Sacerdos in Aeternum (a priest forever) | Rev. Fr. Rommel M. Arcilla:

Persistency in Prayer

Our gospel theme last Sunday, the parable of the persistent widow, was about “Persistency in Prayer,” pray without ceasing, pray without losing heart. Jesus tells his disciples: pray always without becoming weary.


“There was a judge in a certain town who neither feared God nor respected any human being. And a widow in that town used to come to him and say, ‘Render a just decision for me against my adversary.’ For a long time, the judge was unwilling, but eventually he thought, ‘While it is true that I neither fear God nor respect any human being, because this widow keeps bothering me, I shall deliver a just decision for her lest she finally come and strike me.’” The Lord said, “Pay attention to what the dishonest judge says. Will not God then secure the rights of his chosen ones who call out to him day and night? Will he be slow to answer them? I tell you; he will see to it that justice is done for them speedily. But when the Son of Man comes, will he find faith on earth?” (Lk. 18:1-8)


This last line brings us up short, as the saying goes. And we, too, must cry out and say: Yes, God’s love never fails, and God will love us to the end, and even more into eternity. Yes, God is faithful, but what about our own faith? God is always faithful to us, but are we faithful to Him?


Are we, too, ready to rise and echo the answer of St Peter to Jesus’ question when everyone was leaving him: “Will you, too, walk away?” Shall we be ready to answer on that day as Peter: “To whom shall we go, Lord, for you alone have the words of eternal life.”


Persistence in prayer is not to be understood as trying to change God’s mind, as if God were unwilling to help us in the first place. It must not be understood as our own effort so that God may look at us with a merciful and forgiving eye. God always looked at us with love and mercy and He never changed for even a bit or even in a split of a second. It is we who need to change… “Not my will, but thy will be done.”


His will is our peace. His heavenly garden is our delight. His death on the cross is his gift of faith and a love that heals and saves us all. His very life is our inspiration to achieve the heights of perfection that we can climb. His example is the continuous reminder to us that the most important things in life are not visible in this earthly life.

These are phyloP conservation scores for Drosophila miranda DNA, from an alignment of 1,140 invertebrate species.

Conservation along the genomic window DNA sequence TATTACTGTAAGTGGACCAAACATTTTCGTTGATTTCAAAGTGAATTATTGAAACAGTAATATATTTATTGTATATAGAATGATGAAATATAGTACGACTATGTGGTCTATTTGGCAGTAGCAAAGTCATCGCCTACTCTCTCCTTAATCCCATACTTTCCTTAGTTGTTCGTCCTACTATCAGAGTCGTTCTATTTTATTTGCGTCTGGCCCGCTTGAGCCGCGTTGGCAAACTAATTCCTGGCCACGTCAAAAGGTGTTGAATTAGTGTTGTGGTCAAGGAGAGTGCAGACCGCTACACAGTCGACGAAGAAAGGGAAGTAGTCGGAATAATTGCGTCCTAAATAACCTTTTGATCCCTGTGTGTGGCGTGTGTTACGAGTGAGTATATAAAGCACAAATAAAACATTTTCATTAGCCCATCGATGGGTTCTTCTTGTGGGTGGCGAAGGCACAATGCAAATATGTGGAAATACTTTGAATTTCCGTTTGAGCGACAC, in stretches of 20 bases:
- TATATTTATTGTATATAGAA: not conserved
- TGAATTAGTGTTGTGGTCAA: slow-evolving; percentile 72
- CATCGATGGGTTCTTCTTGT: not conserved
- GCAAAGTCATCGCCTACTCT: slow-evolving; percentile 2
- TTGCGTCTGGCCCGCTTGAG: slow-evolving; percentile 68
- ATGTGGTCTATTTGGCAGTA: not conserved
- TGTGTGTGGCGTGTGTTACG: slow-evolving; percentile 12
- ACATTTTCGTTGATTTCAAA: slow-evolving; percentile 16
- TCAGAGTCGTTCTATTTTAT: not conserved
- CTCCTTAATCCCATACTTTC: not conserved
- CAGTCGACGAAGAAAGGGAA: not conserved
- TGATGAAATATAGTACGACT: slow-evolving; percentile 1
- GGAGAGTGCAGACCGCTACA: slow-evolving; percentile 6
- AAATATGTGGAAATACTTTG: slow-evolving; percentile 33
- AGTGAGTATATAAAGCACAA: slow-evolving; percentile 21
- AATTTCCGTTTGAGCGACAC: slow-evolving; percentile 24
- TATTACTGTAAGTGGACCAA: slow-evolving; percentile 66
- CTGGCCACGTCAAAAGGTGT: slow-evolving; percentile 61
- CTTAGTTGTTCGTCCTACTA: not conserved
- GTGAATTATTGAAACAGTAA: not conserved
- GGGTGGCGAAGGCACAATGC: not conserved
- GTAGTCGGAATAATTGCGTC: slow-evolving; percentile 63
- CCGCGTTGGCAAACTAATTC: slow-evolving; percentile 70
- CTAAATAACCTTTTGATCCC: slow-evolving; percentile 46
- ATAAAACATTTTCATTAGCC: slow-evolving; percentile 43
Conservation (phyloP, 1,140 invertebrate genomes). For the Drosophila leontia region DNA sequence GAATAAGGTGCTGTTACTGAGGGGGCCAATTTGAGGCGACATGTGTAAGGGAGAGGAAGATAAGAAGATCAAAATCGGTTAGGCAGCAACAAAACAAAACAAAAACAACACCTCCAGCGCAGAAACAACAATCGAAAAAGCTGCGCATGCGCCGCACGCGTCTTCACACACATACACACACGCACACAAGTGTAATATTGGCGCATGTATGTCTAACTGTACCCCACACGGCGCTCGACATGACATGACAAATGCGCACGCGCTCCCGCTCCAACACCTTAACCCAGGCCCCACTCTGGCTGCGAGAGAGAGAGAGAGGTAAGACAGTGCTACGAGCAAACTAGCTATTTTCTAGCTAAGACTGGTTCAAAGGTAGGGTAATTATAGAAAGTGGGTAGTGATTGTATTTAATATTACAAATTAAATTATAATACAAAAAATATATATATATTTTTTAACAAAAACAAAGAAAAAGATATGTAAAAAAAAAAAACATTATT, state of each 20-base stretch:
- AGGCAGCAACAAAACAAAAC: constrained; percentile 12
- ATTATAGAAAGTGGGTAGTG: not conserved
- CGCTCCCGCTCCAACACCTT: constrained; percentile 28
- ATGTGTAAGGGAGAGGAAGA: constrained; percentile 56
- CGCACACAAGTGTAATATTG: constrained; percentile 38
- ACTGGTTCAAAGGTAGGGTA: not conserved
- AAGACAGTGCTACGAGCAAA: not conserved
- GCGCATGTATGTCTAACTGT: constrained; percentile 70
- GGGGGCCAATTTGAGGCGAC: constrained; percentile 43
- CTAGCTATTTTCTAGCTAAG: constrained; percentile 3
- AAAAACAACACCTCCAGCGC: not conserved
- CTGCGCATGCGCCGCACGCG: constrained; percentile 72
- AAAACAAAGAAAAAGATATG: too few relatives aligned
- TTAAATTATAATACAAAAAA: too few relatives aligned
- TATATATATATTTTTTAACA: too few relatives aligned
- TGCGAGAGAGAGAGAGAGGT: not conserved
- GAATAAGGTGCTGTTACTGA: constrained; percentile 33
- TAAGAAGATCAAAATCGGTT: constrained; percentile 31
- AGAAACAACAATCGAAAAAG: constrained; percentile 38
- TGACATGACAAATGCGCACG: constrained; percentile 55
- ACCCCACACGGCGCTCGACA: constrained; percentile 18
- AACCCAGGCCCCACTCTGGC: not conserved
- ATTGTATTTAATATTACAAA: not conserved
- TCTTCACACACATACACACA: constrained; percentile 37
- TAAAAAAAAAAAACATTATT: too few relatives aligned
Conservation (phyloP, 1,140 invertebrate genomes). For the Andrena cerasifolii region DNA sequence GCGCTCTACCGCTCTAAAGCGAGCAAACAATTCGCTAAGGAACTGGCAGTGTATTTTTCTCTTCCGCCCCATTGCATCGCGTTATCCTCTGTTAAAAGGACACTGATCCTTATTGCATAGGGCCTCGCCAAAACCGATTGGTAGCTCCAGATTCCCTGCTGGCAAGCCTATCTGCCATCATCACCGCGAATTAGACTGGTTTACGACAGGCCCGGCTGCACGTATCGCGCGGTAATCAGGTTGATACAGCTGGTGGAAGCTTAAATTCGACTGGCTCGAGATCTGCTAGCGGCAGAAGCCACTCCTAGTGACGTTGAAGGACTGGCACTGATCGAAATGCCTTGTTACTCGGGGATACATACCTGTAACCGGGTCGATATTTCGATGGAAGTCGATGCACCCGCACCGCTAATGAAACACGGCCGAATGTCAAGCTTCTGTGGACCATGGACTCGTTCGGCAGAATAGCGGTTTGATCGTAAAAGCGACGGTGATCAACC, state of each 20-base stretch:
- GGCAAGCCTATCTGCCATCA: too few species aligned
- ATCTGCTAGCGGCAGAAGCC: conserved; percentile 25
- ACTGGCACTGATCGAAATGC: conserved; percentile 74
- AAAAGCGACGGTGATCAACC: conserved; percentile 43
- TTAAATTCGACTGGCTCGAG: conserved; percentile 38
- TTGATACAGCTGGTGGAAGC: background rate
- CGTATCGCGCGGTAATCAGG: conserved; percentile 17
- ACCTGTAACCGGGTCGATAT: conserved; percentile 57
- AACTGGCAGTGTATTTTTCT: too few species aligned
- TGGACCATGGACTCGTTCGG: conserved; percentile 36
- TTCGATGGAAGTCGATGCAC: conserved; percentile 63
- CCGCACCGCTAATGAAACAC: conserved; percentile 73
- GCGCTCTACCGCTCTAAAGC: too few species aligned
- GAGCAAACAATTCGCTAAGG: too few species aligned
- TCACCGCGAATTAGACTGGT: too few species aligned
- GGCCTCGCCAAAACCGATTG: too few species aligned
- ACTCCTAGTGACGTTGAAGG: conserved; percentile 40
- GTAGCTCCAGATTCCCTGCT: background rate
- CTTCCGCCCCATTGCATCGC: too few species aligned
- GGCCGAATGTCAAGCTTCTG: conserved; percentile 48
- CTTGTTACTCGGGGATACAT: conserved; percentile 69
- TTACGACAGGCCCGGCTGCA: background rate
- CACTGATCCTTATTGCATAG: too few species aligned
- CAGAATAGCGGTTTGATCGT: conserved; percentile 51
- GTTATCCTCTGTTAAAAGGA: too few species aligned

Now, will he find a similar faith and love, coming from us, in return for the love he poured out for us? Of the good things that he has done for us, what can we offer him in return? I wonder if people are really thinking about this kind of recompence.

It is not easy to maintain one’s peace of mind in a restless, unhappy world, or to be patient in a world gone mad with constant changes. It is not easy how to have a good relationship with the kind of evil mentalities that had invaded our world while we are trying our best to rise from our sinfulness and achieve that perfection in our Christian life. How do we pray amidst the incessant noise and clamor of modern life?


Yes, prayer is the answer, yet what is prayer that makes it the answer?


Prayer is our total submission to the God who will never abandon us in any way. Prayer is our child-like attitude to every situation that gets in our place every day. Prayer is our acceptance that, without God, we can be so restless and sinful in this world. Prayer is truly the answer to God’s call for us to live our Christian lives in this Pharisaical and material world.


Prayer is simple, it is the gift of a person, the gift of Christ Jesus Himself. His presence is a blending of hearts, the sharing of life and love, its thoughtfulness and mutual forgiveness. Sometimes his words are spoken aloud, and sometimes with the silence of tears, but he is always present with us. Our Lord is never far, and we are never alone.

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